Arts & Culture

How to be a playwright's best friend

Mark Blankenship ’05MFA is editor-in-chief of TDF Stages, the online magazine of Theatre Development Fund.

Evan Sung

Evan Sung

Page 73 focuses on unpublished playwrights, like Quiara Alegria Hudes ’99, who developed Elliot, A Soldier's Fugue during a playwriting fellowship. The play, shown here in a a 2006 production, was a finalist for the 2007 Pulitzer Prize for Drama. View full image

For new playwrights, the chasm between “ready to work” and “actually working” can feel impossibly wide. That’s why, in 1997, Asher Richelli ’97 and Liz Jones ’96 helped cofound Page 73, an Off-Broadway theater company that focuses solely on unpublished writers. Almost 14 years later, they’ve become a major force, giving new scribes an unusually comprehensive level of support.

Take Eliza Clark ’07. Page 73 is currently co-producing her dark comedy Edgewise, about a crisis in a fast-food restaurant, but that’s just part of their support. She also received the troupe’s 2010 playwriting fellowship, a one-year award that provides up to $15,000 for developing new scripts. Plus, Clark was invited to join the company’s annual summer residency, where writers workshop material in Yale facilities with actors, directors, and other pros.

Clark’s summer experience underlines the company’s approach. Ostensibly, she was there to work on her fellowship play—a magical-realist drama called Dead Children—but she had hit a wall. When she told Richelli and Jones, they said she could can the show and start on something else. “It was kind of amazing,” Clark says. “They weren’t asking me to write a particular play. They were just supporting whatever I wrote.”

Other theaters provide financial support for playwrights. (Among them is the Yale Repertory Theatre, which commissions plays for an average of $20,000.) But most would balk at torching a script they were paying to support, whereas for Richelli and Jones, that’s part of putting writers first.

That spirit arises from the founders’ own time at Yale, when they were undergraduates taking occasional classes at the drama school. “We knew all these great writers who just didn’t have professional opportunities,” Richelli recalls. Through grants, private donations, and ticket sales, the pair has been able to put together just over $250,000 a year to fund their programs. They called themselves Page 73 because that page was missing from a script they were considering, and it a held a major plot point. “It’s that idea of, ‘Every page of every script could have something great,” Jones says.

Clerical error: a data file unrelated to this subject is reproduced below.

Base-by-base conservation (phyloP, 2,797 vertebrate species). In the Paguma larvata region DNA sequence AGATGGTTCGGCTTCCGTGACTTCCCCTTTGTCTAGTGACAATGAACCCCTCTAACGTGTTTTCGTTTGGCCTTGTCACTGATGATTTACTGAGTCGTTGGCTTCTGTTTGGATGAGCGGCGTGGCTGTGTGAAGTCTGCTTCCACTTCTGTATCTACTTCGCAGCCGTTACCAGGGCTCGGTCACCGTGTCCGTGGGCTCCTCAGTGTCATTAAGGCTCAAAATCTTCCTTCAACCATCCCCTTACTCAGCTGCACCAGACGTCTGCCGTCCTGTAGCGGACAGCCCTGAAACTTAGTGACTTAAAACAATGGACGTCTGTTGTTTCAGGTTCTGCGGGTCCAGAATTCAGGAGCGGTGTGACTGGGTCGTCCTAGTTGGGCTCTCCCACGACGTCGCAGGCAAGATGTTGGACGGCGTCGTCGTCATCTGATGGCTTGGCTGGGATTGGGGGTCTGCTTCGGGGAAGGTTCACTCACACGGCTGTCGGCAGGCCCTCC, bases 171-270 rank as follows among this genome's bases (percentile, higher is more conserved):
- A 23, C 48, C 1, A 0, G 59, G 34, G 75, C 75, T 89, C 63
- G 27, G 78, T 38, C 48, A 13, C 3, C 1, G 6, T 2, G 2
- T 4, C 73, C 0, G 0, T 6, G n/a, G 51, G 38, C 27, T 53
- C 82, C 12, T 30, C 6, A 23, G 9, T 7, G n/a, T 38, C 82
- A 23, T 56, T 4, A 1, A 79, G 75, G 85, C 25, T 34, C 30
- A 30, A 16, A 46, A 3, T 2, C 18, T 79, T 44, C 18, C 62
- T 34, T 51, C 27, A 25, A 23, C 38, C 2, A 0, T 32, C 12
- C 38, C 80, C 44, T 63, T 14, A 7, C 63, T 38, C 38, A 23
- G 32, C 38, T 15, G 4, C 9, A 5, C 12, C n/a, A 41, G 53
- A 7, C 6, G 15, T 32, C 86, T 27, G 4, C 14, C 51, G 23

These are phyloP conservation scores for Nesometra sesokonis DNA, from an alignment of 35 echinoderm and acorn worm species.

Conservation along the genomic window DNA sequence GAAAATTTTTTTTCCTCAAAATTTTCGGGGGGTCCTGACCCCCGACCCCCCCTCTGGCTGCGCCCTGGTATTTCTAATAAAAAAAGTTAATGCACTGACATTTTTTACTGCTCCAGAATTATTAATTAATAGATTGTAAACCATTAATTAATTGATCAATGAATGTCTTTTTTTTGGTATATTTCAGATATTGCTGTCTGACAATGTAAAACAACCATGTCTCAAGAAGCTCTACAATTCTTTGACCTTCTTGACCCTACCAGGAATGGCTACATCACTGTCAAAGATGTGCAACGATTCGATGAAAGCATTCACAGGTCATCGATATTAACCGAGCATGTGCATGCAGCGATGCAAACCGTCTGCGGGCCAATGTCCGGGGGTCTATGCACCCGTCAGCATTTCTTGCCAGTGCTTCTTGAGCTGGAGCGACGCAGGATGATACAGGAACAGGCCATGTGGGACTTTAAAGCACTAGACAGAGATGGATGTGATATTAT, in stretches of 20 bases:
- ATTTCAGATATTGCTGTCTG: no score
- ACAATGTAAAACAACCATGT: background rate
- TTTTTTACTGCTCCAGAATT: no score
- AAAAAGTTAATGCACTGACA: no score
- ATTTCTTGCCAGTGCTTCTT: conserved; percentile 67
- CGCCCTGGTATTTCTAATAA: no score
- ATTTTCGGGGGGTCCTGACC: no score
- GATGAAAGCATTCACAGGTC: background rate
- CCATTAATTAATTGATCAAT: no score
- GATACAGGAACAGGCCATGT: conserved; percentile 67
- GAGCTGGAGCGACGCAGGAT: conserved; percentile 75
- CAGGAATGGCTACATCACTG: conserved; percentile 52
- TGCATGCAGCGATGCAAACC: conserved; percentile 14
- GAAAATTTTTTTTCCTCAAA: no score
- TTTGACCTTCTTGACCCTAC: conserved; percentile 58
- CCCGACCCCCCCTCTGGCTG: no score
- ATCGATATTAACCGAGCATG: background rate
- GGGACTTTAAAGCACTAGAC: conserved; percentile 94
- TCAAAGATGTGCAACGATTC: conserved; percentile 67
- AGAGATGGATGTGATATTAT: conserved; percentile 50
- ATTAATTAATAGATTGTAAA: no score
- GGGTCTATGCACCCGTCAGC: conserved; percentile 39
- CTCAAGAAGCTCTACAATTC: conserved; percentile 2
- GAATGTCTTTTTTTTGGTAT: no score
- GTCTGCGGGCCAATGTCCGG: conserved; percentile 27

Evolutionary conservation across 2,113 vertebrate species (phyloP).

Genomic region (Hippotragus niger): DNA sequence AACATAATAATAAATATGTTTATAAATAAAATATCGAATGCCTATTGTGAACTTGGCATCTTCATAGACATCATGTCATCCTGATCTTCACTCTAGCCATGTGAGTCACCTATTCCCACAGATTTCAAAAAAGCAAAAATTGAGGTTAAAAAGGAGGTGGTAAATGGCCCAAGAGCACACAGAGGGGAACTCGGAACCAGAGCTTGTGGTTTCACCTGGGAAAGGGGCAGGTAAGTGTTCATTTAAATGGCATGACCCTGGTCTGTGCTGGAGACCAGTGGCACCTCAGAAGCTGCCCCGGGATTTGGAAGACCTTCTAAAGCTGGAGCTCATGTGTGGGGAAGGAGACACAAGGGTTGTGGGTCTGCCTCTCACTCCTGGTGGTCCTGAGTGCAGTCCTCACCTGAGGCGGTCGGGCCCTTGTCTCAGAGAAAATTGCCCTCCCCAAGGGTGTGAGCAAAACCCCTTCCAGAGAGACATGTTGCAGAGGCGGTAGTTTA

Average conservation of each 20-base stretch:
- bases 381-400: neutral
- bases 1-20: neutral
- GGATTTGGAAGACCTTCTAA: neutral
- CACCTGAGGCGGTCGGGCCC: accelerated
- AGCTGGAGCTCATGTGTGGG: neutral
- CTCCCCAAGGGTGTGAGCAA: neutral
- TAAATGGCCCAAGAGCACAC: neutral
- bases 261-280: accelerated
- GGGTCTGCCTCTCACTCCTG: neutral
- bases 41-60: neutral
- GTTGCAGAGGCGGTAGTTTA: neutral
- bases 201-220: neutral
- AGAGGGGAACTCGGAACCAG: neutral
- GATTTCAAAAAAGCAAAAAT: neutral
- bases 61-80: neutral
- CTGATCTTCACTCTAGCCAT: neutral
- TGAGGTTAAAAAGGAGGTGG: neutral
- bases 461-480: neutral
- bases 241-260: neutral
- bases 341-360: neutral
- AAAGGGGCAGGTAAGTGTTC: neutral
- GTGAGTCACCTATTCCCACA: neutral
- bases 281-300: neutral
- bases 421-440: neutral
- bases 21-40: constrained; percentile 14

Page 73’s nurturing style can affect a writer’s entire career. As the company’s 2005 playwriting fellow, Quiara Alegría Hudes ’99 developed her military drama, Elliot, A Soldier’s Fugue. The theater produced the show in 2006, and in 2007 it was nominated for a Pulitzer Prize.

Throughout that process, Hudes was surprised. “I thought they would tell me what they do and ask me to fall in line, but they didn’t,” she says. She even helped choose the space where her show would be performed, a rare privilege for any playwright, let alone a newbie. “Now when I’m working in others’ theaters, I have the confidence to say, ‘Wait, this is what I need. Can we meet in the middle?’” Hudes says. “I’ve found that theaters really respond to that, but that writers usually don’t know they can do it.”

Granted, there’s a fine line between giving writers freedom and letting them flounder, but the producers say they’re getting better at knowing when to step back and when to step in. For instance, after telling Clark she could shelve Dead Children,they also told her they believed in the script.

“When they said they saw something in the play, it made it easier to work on it,” Clark says. At the end of the Yale residency, she had it read aloud by actors. “When I heard the play in their mouths, I thought, ‘Oh, maybe there’s something there,’” she says. “But I needed to be able to throw it out before I could really see that.”  

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